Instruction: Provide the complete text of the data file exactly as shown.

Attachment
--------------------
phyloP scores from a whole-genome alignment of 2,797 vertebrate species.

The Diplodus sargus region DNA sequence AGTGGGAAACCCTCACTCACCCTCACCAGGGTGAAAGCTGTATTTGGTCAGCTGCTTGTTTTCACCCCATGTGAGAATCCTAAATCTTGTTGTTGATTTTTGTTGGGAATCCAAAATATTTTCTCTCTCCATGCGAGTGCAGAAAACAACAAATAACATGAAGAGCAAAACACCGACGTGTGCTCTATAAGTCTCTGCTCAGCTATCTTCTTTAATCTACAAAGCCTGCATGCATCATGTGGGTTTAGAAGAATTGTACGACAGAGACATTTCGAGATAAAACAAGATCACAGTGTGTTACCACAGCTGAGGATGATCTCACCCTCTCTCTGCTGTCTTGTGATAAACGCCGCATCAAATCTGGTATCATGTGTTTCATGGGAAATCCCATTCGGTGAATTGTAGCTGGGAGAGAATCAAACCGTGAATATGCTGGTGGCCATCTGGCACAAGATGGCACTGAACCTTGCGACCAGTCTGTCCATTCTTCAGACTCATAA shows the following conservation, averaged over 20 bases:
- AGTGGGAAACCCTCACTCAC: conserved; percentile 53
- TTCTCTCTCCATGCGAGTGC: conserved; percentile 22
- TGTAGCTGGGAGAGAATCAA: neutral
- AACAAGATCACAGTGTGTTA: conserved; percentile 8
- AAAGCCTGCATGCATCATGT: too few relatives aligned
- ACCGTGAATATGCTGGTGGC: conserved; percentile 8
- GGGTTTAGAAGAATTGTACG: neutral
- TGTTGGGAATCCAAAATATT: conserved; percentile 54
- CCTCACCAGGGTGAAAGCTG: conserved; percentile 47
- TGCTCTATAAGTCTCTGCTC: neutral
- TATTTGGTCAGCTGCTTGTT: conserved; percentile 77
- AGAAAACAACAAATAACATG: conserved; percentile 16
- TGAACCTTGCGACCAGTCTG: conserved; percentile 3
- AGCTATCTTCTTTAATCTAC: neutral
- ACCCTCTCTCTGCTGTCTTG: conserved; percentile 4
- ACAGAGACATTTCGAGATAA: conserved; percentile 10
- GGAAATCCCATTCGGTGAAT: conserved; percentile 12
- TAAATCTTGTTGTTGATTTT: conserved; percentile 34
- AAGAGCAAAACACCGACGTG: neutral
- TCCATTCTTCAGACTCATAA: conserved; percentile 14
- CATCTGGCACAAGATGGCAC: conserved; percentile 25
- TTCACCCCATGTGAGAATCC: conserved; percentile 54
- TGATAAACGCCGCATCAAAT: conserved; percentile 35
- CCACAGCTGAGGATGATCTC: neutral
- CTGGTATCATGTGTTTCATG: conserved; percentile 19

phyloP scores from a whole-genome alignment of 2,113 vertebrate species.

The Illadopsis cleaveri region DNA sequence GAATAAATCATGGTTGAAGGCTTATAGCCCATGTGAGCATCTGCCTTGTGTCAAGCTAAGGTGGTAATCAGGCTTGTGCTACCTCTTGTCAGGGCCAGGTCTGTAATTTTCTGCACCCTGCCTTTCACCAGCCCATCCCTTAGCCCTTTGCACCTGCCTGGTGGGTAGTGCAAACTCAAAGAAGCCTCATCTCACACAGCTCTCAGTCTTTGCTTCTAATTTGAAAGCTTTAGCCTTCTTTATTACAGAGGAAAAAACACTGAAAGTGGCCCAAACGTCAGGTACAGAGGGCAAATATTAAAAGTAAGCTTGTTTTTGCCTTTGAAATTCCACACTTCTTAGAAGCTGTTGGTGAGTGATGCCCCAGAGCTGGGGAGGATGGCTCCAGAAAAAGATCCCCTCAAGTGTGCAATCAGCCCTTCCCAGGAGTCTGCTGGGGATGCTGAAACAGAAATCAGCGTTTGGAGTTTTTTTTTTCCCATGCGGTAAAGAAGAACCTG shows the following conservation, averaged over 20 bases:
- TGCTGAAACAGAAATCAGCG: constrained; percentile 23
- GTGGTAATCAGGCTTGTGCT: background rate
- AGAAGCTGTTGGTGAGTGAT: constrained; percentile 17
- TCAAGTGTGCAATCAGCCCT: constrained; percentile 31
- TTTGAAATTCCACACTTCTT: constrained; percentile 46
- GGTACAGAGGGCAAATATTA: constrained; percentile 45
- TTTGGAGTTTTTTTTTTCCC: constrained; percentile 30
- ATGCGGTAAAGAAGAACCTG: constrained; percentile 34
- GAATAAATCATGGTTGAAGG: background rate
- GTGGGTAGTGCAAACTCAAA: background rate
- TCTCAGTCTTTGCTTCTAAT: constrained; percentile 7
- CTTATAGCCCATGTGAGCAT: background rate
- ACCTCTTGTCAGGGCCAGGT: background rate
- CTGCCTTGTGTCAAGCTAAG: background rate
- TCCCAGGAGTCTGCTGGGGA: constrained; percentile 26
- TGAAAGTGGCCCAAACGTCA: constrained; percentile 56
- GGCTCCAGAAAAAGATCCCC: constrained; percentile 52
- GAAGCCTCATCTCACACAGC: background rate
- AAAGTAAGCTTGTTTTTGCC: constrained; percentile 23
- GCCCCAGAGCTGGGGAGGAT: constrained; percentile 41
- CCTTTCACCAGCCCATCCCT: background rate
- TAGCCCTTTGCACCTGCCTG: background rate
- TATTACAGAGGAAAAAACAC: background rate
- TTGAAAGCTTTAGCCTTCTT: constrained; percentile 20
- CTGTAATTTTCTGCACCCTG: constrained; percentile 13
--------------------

phyloP scores from a whole-genome alignment of 2,797 vertebrate species.

The Diplodus sargus region DNA sequence AGTGGGAAACCCTCACTCACCCTCACCAGGGTGAAAGCTGTATTTGGTCAGCTGCTTGTTTTCACCCCATGTGAGAATCCTAAATCTTGTTGTTGATTTTTGTTGGGAATCCAAAATATTTTCTCTCTCCATGCGAGTGCAGAAAACAACAAATAACATGAAGAGCAAAACACCGACGTGTGCTCTATAAGTCTCTGCTCAGCTATCTTCTTTAATCTACAAAGCCTGCATGCATCATGTGGGTTTAGAAGAATTGTACGACAGAGACATTTCGAGATAAAACAAGATCACAGTGTGTTACCACAGCTGAGGATGATCTCACCCTCTCTCTGCTGTCTTGTGATAAACGCCGCATCAAATCTGGTATCATGTGTTTCATGGGAAATCCCATTCGGTGAATTGTAGCTGGGAGAGAATCAAACCGTGAATATGCTGGTGGCCATCTGGCACAAGATGGCACTGAACCTTGCGACCAGTCTGTCCATTCTTCAGACTCATAA shows the following conservation, averaged over 20 bases:
- AGTGGGAAACCCTCACTCAC: conserved; percentile 53
- TTCTCTCTCCATGCGAGTGC: conserved; percentile 22
- TGTAGCTGGGAGAGAATCAA: neutral
- AACAAGATCACAGTGTGTTA: conserved; percentile 8
- AAAGCCTGCATGCATCATGT: too few relatives aligned
- ACCGTGAATATGCTGGTGGC: conserved; percentile 8
- GGGTTTAGAAGAATTGTACG: neutral
- TGTTGGGAATCCAAAATATT: conserved; percentile 54
- CCTCACCAGGGTGAAAGCTG: conserved; percentile 47
- TGCTCTATAAGTCTCTGCTC: neutral
- TATTTGGTCAGCTGCTTGTT: conserved; percentile 77
- AGAAAACAACAAATAACATG: conserved; percentile 16
- TGAACCTTGCGACCAGTCTG: conserved; percentile 3
- AGCTATCTTCTTTAATCTAC: neutral
- ACCCTCTCTCTGCTGTCTTG: conserved; percentile 4
- ACAGAGACATTTCGAGATAA: conserved; percentile 10
- GGAAATCCCATTCGGTGAAT: conserved; percentile 12
- TAAATCTTGTTGTTGATTTT: conserved; percentile 34
- AAGAGCAAAACACCGACGTG: neutral
- TCCATTCTTCAGACTCATAA: conserved; percentile 14
- CATCTGGCACAAGATGGCAC: conserved; percentile 25
- TTCACCCCATGTGAGAATCC: conserved; percentile 54
- TGATAAACGCCGCATCAAAT: conserved; percentile 35
- CCACAGCTGAGGATGATCTC: neutral
- CTGGTATCATGTGTTTCATG: conserved; percentile 19

phyloP scores from a whole-genome alignment of 2,113 vertebrate species.

The Illadopsis cleaveri region DNA sequence GAATAAATCATGGTTGAAGGCTTATAGCCCATGTGAGCATCTGCCTTGTGTCAAGCTAAGGTGGTAATCAGGCTTGTGCTACCTCTTGTCAGGGCCAGGTCTGTAATTTTCTGCACCCTGCCTTTCACCAGCCCATCCCTTAGCCCTTTGCACCTGCCTGGTGGGTAGTGCAAACTCAAAGAAGCCTCATCTCACACAGCTCTCAGTCTTTGCTTCTAATTTGAAAGCTTTAGCCTTCTTTATTACAGAGGAAAAAACACTGAAAGTGGCCCAAACGTCAGGTACAGAGGGCAAATATTAAAAGTAAGCTTGTTTTTGCCTTTGAAATTCCACACTTCTTAGAAGCTGTTGGTGAGTGATGCCCCAGAGCTGGGGAGGATGGCTCCAGAAAAAGATCCCCTCAAGTGTGCAATCAGCCCTTCCCAGGAGTCTGCTGGGGATGCTGAAACAGAAATCAGCGTTTGGAGTTTTTTTTTTCCCATGCGGTAAAGAAGAACCTG shows the following conservation, averaged over 20 bases:
- TGCTGAAACAGAAATCAGCG: constrained; percentile 23
- GTGGTAATCAGGCTTGTGCT: background rate
- AGAAGCTGTTGGTGAGTGAT: constrained; percentile 17
- TCAAGTGTGCAATCAGCCCT: constrained; percentile 31
- TTTGAAATTCCACACTTCTT: constrained; percentile 46
- GGTACAGAGGGCAAATATTA: constrained; percentile 45
- TTTGGAGTTTTTTTTTTCCC: constrained; percentile 30
- ATGCGGTAAAGAAGAACCTG: constrained; percentile 34
- GAATAAATCATGGTTGAAGG: background rate
- GTGGGTAGTGCAAACTCAAA: background rate
- TCTCAGTCTTTGCTTCTAAT: constrained; percentile 7
- CTTATAGCCCATGTGAGCAT: background rate
- ACCTCTTGTCAGGGCCAGGT: background rate
- CTGCCTTGTGTCAAGCTAAG: background rate
- TCCCAGGAGTCTGCTGGGGA: constrained; percentile 26
- TGAAAGTGGCCCAAACGTCA: constrained; percentile 56
- GGCTCCAGAAAAAGATCCCC: constrained; percentile 52
- GAAGCCTCATCTCACACAGC: background rate
- AAAGTAAGCTTGTTTTTGCC: constrained; percentile 23
- GCCCCAGAGCTGGGGAGGAT: constrained; percentile 41
- CCTTTCACCAGCCCATCCCT: background rate
- TAGCCCTTTGCACCTGCCTG: background rate
- TATTACAGAGGAAAAAACAC: background rate
- TTGAAAGCTTTAGCCTTCTT: constrained; percentile 20
- CTGTAATTTTCTGCACCCTG: constrained; percentile 13